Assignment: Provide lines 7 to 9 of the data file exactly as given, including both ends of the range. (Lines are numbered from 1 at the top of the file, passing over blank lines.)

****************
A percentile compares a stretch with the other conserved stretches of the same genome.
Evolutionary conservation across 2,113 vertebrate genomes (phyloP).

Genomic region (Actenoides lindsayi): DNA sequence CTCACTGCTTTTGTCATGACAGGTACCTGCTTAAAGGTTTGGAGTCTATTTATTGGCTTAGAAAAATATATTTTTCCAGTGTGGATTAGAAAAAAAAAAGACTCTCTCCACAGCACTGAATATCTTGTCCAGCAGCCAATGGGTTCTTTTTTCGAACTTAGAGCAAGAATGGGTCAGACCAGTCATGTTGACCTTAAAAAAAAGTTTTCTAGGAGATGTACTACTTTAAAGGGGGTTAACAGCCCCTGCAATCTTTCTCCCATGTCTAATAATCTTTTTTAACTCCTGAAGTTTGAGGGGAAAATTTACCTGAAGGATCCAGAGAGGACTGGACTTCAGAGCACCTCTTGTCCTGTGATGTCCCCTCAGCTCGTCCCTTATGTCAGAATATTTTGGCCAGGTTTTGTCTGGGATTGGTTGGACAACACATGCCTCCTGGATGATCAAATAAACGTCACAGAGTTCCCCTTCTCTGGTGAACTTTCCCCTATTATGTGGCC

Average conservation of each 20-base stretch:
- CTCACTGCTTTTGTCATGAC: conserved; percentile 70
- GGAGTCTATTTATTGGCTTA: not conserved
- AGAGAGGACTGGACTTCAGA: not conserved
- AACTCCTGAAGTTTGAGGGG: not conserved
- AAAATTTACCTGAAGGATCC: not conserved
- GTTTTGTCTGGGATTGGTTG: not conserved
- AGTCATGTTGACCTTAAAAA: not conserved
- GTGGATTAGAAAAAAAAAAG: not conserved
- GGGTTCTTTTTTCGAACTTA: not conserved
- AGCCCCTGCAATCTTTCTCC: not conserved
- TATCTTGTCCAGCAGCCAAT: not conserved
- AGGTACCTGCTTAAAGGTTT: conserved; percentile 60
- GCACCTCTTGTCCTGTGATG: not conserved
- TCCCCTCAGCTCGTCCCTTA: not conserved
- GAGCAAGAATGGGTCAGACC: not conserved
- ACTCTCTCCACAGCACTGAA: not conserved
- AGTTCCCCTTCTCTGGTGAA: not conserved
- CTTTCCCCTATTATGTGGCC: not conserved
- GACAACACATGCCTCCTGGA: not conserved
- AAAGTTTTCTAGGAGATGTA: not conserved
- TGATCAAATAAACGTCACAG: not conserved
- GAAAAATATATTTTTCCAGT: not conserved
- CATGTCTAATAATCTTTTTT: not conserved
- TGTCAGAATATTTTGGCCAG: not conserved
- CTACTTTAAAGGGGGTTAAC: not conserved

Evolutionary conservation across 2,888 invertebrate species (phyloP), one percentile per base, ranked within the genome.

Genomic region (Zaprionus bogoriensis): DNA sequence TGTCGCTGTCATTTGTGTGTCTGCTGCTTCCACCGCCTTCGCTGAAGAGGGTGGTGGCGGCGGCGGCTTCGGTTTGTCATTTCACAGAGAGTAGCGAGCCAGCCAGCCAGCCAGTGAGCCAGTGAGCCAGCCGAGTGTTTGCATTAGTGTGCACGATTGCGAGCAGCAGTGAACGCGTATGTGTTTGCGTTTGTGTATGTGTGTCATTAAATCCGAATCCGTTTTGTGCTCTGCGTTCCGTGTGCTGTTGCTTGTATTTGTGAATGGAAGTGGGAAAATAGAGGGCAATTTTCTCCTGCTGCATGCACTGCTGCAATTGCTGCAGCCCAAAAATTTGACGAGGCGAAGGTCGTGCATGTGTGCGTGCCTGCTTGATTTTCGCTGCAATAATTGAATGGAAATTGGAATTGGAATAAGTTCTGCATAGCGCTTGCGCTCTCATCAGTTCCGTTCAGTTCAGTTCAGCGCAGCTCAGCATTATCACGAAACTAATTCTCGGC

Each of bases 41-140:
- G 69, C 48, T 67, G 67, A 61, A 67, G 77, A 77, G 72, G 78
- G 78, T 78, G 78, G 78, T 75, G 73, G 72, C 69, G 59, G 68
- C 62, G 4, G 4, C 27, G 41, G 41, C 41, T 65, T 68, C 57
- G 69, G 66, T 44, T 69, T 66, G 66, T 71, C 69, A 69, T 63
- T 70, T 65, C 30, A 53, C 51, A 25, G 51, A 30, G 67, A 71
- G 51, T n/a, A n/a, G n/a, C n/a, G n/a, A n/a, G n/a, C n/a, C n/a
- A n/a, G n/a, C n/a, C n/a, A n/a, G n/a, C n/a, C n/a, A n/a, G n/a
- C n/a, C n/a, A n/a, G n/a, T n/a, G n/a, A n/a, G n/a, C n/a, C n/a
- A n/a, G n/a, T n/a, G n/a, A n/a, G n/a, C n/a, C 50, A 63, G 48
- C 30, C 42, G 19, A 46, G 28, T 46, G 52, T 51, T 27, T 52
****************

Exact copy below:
- AGAGAGGACTGGACTTCAGA: not conserved
- AACTCCTGAAGTTTGAGGGG: not conserved
- AAAATTTACCTGAAGGATCC: not conserved